Figure 1: The performance of an endowment with a 5% interest rate over a 20-year period. In this example, the interest earned on the corpus or balance of the endowment exceeds to annual account withdrawals, so the overall balance grows with time. This example does not account for variability in investing outcomes or inflation.
Finance Option #2: Expendable Trust
Like an endowment, an expendable trust is an interest-bearing account with restrictions on the use of the funds. However, an expendable trust is emptied over its lifetime—both the principal and accrued interest from investment disbursed for the benefit of the associated project in accordance with the investment terms and restrictions of the principal. Expendable trusts are used at the local government level and federal government level for special revenues, and by non-profits to manage designated funds.
Figure 2: The performance of a trust over 20 years with an interest rate of 5%. The fund will empty over time as withdrawals exceed accrued interest. This example does not account for variability in investing outcomes or inflation.
Both endowments and trusts are limited. Thorough payout and usage policies are necessary to maintain the integrity of the funds. Without such policies, fund managers could mismanage or misappropriate funds. It is also important to consider private versus public fund management. While private managers can have higher returns, they come with higher risks. Finding initial funding for the principal of these accounts is also a challenge. Most funding streams (i.e., grants) prioritize upfront capital costs and O&M expenses are not eligible. For this reason, investment by private donors is a common source of seed funding for both endowments and trusts, though this avenue may not always be available. Another option for seed funding may be through federal or state appropriations if the project has a wide enough impact and a legislative champion to gain traction within a lawmaking body.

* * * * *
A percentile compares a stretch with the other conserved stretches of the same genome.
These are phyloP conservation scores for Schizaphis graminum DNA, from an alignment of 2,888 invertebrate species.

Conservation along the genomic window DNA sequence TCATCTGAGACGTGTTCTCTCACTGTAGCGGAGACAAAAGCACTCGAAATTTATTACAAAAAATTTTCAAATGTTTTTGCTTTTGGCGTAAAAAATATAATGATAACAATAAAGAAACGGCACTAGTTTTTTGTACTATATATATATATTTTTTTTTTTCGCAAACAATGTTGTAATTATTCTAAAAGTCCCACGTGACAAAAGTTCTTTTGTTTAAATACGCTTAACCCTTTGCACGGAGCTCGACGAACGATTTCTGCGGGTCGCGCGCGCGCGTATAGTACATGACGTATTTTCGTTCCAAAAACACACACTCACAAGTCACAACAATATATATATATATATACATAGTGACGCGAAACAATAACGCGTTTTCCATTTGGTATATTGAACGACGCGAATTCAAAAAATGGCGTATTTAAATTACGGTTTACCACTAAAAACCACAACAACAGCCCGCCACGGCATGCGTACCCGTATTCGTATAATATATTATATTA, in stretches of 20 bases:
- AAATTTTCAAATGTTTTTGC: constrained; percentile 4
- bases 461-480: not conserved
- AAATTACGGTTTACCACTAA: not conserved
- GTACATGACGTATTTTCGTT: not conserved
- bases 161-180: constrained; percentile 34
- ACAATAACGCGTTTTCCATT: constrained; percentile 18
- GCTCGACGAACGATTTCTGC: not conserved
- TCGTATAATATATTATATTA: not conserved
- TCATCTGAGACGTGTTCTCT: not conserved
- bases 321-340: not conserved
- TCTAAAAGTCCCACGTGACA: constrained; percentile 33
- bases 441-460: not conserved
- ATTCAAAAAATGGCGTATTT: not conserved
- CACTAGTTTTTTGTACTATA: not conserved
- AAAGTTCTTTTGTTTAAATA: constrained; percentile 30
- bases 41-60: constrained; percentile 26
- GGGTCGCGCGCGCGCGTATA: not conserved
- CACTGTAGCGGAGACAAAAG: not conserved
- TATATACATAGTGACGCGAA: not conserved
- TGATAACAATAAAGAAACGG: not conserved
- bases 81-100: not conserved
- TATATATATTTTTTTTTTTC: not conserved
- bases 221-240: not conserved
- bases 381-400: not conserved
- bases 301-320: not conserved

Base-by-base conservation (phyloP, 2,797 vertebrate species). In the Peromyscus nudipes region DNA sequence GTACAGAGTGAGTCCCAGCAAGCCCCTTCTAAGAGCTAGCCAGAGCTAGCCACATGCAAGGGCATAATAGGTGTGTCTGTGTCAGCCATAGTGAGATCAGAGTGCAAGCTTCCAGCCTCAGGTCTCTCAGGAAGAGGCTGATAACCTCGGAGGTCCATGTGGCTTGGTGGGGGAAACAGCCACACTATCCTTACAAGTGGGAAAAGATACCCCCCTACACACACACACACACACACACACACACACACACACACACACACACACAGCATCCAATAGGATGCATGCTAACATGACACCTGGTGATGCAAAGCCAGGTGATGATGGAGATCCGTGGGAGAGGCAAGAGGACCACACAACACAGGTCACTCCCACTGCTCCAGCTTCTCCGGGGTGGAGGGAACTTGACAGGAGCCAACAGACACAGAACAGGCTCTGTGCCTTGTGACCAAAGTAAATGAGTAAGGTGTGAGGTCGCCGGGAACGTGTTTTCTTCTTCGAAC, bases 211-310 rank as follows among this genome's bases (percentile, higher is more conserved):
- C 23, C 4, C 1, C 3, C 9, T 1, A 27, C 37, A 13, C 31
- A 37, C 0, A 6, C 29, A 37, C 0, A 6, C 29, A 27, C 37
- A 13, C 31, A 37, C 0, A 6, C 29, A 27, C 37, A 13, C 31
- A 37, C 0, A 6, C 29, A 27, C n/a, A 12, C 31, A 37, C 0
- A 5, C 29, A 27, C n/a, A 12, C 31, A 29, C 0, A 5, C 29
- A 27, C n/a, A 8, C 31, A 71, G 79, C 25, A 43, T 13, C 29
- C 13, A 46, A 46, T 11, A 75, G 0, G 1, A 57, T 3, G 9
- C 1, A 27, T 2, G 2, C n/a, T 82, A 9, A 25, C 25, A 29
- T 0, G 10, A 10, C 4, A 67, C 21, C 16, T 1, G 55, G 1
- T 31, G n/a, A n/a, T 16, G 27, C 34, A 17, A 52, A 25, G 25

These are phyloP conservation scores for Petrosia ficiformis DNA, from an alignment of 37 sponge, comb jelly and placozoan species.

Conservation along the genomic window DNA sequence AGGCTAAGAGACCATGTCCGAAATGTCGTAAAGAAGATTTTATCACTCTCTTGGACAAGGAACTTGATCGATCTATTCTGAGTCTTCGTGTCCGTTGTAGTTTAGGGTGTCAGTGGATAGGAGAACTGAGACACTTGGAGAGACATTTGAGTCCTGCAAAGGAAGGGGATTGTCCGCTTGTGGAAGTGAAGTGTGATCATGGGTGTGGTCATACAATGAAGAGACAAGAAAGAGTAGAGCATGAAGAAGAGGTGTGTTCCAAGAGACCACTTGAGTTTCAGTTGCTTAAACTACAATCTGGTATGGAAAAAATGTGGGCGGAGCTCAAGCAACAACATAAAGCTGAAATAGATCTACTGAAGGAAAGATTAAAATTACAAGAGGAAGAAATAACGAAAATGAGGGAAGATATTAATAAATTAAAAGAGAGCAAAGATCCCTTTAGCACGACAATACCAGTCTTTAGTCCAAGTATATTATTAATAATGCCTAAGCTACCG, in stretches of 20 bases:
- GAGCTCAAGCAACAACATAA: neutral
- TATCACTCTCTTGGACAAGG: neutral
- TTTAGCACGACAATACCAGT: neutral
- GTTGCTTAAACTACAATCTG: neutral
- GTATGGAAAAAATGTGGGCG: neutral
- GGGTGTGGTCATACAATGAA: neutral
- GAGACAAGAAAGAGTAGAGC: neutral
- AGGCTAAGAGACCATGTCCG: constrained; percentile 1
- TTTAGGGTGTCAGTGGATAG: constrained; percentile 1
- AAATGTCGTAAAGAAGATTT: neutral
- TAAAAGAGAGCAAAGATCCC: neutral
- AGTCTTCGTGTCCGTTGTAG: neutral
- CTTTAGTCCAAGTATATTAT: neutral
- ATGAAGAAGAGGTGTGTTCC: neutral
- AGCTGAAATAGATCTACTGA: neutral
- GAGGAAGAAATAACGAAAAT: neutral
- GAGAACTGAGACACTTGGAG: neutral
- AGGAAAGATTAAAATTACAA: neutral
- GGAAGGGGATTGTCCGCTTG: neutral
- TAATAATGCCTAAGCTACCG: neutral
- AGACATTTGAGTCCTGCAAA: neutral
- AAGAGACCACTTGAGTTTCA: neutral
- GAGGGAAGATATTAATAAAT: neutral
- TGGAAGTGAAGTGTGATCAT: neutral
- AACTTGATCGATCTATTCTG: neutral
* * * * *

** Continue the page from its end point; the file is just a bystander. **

Despite their limitations, these financing mechanisms offer the NCCF and stakeholders options to sustainably finance an active water management program over the next twenty years. Endowments and trusts are common models of fund management that managers can use to maximize funding over a set time period. While the use of these mechanisms for O&M funding in the water and wastewater sector is rare, these methods are more commonly used in land conservation contexts by non-profits such as The Nature Conservancy and best practices may be transferable. UNC EFC hopes that the financing mechanisms recommended for Lake Mattamuskeet inspire more conversation and thought about ways to sustainably finance O&M over time.